Newspaper Page Text
THE BOOK ISLAM AB
il TV-NINTH YEAR. NO. 8.
THE ARGUS, TUESDAY, OCTOBER 2G, 1909.
PRlCl; TWO CENTS.
PRINCE ITO, LEADING JAP
TAFT HAILED SITU CAfffi
A HEATHEN NO LONGER
AS HE WADES SOU
Shot Down as He Alights
From Train at Harbin,
KOREAN DOES THE DEED
Boasts That He Has Avenged
Country Dead Man Mourn
ed as World Leader.
Harbin, Manchuria, Oct. 26. Prince
Hirobumi Ito, former Japanese resi
dent-genera! of Korea aud probably
Japan's foremost statesman, was as
sassinated here (his afternoon by a Ko
rean who had followed him here for
the express purpose of killing him.
The motive was revenge. The as-
sarsiit was arrested.
Ito had stepped from a train and
was acknowledging a noisy welcome
by the people when suddenly several
shots rang out and Ito fell pierced
by three bullets and died within 20
minutes without regaining conscious
Avenger of Country.
The assassin stood defiantly in the
crowd, revolver in hand, and with
two Korean cvompanions was arrest
ed. As the police pounced upon the
three Korean's, the one who did the
shooting proclaimed himself as the
avenger of his country. Very soon
after, death, the body of Ito was made
ready for removal home and placed
upon a railroad train.
Hail Juxt Arrived.
Almost immediately on his arrival
here and just as Ito left the railroad
car at the station the attack- was made
upon him. The venerable statesman,
accompanied by Russian Minister, of
Finance Kokovsoff, was starting to in
spect the guard of honor drawn up
along the platform when a pistol shot
was heard. Several more shots were
fired in quick succession, the bullets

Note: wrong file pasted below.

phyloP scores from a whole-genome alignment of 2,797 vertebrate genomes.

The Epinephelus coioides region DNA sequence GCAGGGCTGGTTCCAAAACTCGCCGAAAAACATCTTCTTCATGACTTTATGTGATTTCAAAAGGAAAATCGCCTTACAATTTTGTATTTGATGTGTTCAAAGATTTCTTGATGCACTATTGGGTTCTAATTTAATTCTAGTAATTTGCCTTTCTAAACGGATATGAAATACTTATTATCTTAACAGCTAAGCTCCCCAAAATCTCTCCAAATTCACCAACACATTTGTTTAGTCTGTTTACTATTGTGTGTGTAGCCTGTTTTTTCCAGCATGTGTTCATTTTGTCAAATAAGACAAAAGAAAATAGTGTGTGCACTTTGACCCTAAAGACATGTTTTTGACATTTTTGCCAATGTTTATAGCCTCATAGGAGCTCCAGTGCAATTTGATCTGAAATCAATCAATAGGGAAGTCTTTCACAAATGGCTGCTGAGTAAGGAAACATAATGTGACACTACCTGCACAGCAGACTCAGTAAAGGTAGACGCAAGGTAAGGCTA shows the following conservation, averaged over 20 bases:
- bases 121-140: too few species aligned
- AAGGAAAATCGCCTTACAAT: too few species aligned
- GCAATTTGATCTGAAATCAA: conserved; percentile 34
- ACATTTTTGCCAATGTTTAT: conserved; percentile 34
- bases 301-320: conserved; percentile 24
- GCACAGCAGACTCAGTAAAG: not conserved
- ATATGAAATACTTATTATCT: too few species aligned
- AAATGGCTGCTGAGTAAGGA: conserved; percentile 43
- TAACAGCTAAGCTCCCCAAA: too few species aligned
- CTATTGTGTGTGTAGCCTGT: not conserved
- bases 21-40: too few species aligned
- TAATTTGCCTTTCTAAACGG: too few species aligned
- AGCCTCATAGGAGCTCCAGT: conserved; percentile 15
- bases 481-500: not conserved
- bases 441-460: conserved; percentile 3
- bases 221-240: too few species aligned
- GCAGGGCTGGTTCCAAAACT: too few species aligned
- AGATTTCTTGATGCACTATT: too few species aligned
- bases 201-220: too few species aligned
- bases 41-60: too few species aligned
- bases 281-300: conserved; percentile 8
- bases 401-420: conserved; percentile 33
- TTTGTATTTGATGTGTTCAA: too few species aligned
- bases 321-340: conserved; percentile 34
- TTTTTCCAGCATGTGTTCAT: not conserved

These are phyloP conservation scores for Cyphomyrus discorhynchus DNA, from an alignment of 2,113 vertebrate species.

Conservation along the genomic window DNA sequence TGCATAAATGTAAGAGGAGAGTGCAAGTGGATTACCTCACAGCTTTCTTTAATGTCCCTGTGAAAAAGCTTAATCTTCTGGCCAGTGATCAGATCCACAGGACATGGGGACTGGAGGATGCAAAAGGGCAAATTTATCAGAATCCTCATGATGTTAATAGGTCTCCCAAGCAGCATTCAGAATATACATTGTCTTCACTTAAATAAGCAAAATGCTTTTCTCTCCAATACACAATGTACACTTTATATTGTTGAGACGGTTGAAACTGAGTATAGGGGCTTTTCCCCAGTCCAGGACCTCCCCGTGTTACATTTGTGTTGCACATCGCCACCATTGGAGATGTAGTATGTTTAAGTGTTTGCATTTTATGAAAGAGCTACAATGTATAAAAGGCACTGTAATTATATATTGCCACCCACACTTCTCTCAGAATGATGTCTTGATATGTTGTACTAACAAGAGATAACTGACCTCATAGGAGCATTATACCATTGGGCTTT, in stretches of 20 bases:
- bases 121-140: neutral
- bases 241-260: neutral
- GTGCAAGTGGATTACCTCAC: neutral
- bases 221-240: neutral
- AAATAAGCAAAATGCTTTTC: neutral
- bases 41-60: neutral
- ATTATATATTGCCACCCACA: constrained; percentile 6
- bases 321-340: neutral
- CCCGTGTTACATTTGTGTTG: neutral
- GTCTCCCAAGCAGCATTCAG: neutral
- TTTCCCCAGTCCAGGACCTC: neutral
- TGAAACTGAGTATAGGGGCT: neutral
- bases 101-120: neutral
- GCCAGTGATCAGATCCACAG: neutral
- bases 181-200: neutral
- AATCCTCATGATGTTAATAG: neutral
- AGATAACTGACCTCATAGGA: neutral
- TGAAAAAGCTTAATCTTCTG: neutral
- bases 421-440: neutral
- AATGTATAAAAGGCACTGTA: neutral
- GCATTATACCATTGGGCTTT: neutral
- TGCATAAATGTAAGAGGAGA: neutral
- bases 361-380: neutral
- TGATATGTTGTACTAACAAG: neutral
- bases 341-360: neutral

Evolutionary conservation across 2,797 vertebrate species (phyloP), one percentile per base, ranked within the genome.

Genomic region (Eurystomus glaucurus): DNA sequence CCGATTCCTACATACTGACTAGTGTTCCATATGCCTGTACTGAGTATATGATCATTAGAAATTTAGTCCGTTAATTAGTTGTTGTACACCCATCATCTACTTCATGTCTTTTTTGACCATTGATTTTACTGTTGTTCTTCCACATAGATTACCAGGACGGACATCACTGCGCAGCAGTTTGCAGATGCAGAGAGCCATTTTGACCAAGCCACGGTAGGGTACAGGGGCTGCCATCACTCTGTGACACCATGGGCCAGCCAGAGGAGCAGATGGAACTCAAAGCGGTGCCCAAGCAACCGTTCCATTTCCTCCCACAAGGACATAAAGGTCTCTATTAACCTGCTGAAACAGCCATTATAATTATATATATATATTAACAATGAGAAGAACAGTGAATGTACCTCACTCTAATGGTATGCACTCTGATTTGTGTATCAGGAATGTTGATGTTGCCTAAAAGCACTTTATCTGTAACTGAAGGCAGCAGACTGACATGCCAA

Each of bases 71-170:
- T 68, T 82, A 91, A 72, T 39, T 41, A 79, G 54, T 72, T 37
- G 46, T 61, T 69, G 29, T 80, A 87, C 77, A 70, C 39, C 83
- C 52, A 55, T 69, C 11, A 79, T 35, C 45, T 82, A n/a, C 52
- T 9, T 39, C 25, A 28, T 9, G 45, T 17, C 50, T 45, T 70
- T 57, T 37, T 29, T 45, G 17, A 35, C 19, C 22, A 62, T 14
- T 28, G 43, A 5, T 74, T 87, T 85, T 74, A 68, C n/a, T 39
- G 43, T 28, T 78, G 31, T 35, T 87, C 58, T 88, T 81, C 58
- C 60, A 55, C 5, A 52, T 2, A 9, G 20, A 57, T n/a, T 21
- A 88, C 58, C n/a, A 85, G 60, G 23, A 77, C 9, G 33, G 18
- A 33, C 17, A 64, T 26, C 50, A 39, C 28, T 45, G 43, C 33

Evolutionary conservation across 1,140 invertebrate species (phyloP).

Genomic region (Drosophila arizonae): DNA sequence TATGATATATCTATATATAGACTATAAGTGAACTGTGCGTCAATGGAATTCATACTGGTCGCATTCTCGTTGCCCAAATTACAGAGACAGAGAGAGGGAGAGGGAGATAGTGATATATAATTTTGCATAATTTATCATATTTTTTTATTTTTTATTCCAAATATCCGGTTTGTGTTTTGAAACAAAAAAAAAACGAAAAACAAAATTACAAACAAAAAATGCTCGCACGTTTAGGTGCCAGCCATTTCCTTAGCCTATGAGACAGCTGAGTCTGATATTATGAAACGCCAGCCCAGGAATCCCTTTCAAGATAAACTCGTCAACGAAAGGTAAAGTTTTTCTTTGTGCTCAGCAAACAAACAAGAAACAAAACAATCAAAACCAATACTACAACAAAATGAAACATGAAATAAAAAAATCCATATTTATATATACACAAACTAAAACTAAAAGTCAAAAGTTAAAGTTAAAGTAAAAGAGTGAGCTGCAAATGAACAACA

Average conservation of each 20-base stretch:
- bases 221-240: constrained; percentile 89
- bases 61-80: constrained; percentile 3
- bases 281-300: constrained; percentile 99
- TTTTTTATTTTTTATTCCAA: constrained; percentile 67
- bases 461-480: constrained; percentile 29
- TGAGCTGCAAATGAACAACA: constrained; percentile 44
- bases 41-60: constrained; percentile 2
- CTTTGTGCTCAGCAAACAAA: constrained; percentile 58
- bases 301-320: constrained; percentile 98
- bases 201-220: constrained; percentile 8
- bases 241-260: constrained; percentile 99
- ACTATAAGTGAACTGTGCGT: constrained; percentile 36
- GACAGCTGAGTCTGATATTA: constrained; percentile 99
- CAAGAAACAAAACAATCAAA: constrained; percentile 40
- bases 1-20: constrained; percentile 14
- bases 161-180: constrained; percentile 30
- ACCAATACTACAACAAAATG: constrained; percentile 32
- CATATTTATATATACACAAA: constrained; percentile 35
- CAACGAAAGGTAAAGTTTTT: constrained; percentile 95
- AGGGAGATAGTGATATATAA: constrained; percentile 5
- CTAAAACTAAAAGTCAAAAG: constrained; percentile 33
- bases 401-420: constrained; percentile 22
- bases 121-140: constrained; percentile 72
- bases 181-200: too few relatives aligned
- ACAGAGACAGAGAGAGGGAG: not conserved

striking, the prince in the backw-Ito
fell Biortally wounded. - -
, Three Olhrr Are lilt.
Three . of the. prince's companions
were also wounded, the bullets strik
ing Japanese Consul General Kawa
kan, General Manager Tannaka of the
South Manchurian railway and Prince
Ito's private secretary. Kawakan was
badly but not fally injured it is be
lieved. Admita Intent.
The assassin was promptly seized.
On being questioned he said he was a
Korean. "I came to Harbin for the
sole purpose of assassinating Ito to
avenge' my country," the slayer told
Ins captors. He also said he had a
personal account to settle with the
great Japanese statesman, who, during
his Ftay in Korea, had ordered the
execution of several persons closely
connected with the assassin.
Three Otberx Arrented.
The assassination of Ito appears to
have been the outcome of an organ
ized plot. Loral authorities who, an
ticipating the arrival of Ito, were on
the lookout for suspicious characters,
yesterday arrested three Koreans who
were at the station and were found
to be armed with revolvers. However,
the task of guarding the prince was
rendered difficult by reason of Kawa
kan's request that the railway officials
permit all Japanese to enter the sta
tion and greet the prince. The police
point out it was quite impossible ":o
distinguish Koreans from Japanese !,y
Odicrx Kxpoxril to Danger.
Russian Minister of Finance Kokov
soff and the Russian military, author1.- j
ties accompanying Ito were exposed
to the same danger from Hying bullets
as was the prince. Indeed, Kokovsoff
was nearer the Japanese envoy at the
time of the shooting than were those
who were wounded. Had the assassin
delayed shooting for a moment the
foreign consuls would have been in
danger, as Ito was approaching them
and they would have been directly in
the line of fire.
The body of the slain statesman his
Springfield, 111., Oct. 26. Sheriff
Strassheim of Cook county was fined,
$500 and costs by the supreme court
today for contempt in failing to obey
the, court's mandate to take to the